2
$\begingroup$

Problem: We have an odd cycle, $C_{2n+1}$, for $n \geq 1$, and the edges $e \in E\ $ have all one weights $w \in \{1\}^E$.

Question: Denote the largest eigenvalue of the Laplacian matrix of this graph as $\lambda_{\max}(L_w)$. What is the value of $\lambda_{\max}(L_w)$?

My attempt:

The Laplacian Matrix will look like: $$ L_w = \begin{bmatrix}2 & -1 & 0 & 0 & \ldots & -1 \\ -1 & 2 & -1 & 0 & \ldots & 0 \\ 0 & -1 & 2 & -1 & \ldots & 0 \\ \vdots &\vdots & \vdots &\vdots &\vdots & \vdots \end{bmatrix} $$ And I think to solve eigenvalue problem, we need to consider $det(L_w - \lambda I) =0$, take the characteristic function and then somehow we should conclude that the max value is a function of $n$ including $cos()$ operator.

I also think cofactor expansion can be a potential direction. Here on Chapter 3.2 there is an example, but that is on Paths and does the calculations for the adjacency matrix. I need to find the exact solution of the Laplacian form's maximum eigenvalue (because I will use it to find the result of the semidefinite program of MAX-CUT problem reduced to vertex-transitive graphs).

$\endgroup$
5
  • 1
    $\begingroup$ For a cycle graph on $n$ vertices, $L$ is a circulant matrix, so we know all its eigenvalues and eigenvectors. (And the proof is as easy as observing that every vector of the form $\begin{bmatrix}1 & \omega^k & \omega^{2k} & \cdots & \omega^{n - 1}\end{bmatrix}^T$, where $\omega = \exp\left(\frac{2\pi i}{n}\right)$, is an eigenvector). $\endgroup$
    – M. Vinay
    Mar 29 '19 at 1:38
  • 1
    $\begingroup$ For a cycle on $2n + 1$ vertices, we therefore have $$\lambda_{\max} = \max_k (2 - \omega^k - \omega^{-k}) = \max_k 2(1 - \operatorname{Re} \omega^k) = \max_k 2\left(1 - \cos \dfrac{2k\pi i}{2n + 1} \right)$$ (in which $k$ runs from $0$ to $2n$). $\endgroup$
    – M. Vinay
    Mar 29 '19 at 1:52
  • $\begingroup$ Thank you so much. Now it is a bit clearer. Can you also derive the largest eigenvalue? I want to tick your answer :) $\endgroup$ Mar 29 '19 at 1:52
  • $\begingroup$ I think you already editted. Thanks!! $\endgroup$ Mar 29 '19 at 1:53
  • $\begingroup$ That $i$ shouldn't be there. Anyway, I'm typing it up as a complete answer now. $\endgroup$
    – M. Vinay
    Mar 29 '19 at 2:17
3
$\begingroup$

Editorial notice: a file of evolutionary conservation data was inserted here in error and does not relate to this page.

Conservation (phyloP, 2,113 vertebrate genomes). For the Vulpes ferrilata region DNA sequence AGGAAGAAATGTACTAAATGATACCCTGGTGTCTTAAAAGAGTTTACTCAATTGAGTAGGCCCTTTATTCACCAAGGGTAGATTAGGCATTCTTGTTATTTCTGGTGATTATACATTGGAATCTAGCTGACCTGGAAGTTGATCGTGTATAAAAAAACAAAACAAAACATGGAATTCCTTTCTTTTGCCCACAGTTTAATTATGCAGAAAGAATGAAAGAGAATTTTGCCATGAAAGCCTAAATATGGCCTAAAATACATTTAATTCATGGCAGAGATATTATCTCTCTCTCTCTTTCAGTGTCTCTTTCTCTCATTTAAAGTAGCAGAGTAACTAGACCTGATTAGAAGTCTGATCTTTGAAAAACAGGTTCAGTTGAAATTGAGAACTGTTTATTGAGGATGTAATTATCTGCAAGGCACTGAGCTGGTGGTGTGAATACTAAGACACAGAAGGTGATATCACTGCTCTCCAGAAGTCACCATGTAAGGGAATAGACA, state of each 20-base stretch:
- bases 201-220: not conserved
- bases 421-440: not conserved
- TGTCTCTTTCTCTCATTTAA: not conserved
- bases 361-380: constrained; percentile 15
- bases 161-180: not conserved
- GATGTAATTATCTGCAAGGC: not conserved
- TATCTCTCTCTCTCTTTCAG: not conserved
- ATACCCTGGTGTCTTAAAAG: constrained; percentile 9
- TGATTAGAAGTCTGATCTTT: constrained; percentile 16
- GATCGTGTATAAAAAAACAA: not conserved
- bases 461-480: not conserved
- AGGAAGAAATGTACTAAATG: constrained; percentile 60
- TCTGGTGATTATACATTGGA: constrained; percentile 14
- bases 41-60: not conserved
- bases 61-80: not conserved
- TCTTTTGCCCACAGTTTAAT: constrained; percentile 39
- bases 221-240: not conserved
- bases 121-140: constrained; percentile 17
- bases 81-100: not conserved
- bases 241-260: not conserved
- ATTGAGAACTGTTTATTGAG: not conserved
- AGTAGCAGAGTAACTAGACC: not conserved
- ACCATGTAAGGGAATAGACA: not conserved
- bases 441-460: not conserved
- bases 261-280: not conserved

For a cycle, the Laplacian matrix and the adjacency matrix as well are circulant matrices, and we know all the eigenvalues and eigenvectors of a circulant matrix. If $L$ is the Laplacian matrix of the odd cycle on $2n + 1$ vertices, and $\omega = \exp \frac{2\pi i}{2n + 1}$ the $(2n + 1)$th root of unity, then every eigenvalue of $L$ is of the form $$2 - \omega^k - \omega^{-k} = 2 - 2\operatorname{Re} \omega^k = 2 - 2 \cos \dfrac{2k\pi}{2n + 1},$$ $k = 0, \ldots, 2n$.

This is maximum when the cosine is minimum, which happens when $\dfrac{2k\pi}{2n + 1}$ is closest to $\pi$, i.e., when $k = n$ or $n + 1$ (both choices giving the same value).

Thus, the largest eigenvalue of $L$ is $$\lambda_{\max} = 2\left[1 - \cos \dfrac{2n\pi}{2n + 1} \right].$$

$\endgroup$
3
  • $\begingroup$ Can you please explain the part where you start introducing cos? Where does it come from? What is $RE \omega^k$ $\endgroup$ Mar 29 '19 at 21:35
  • $\begingroup$ I think it is n-th root of unity $\endgroup$ Mar 29 '19 at 21:36
  • 1
    $\begingroup$ @independentvariable Yes, $\omega = \exp \dfrac{2\pi i}{2n + 1}$ is the $(2n + 1)$-th root of unity. So $\omega^k$ and $\omega^{-k}$ are mutually conjugate and $\omega^k + \omega^{-k}$ is twice the real part of $\omega^k$, which is $\cos \dfrac{2k\pi}{2n + 1}$. $\endgroup$
    – M. Vinay
    Mar 30 '19 at 2:03

Your Answer

By clicking “Post Your Answer”, you agree to our terms of service, privacy policy and cookie policy

Not the answer you're looking for? Browse other questions tagged or ask your own question.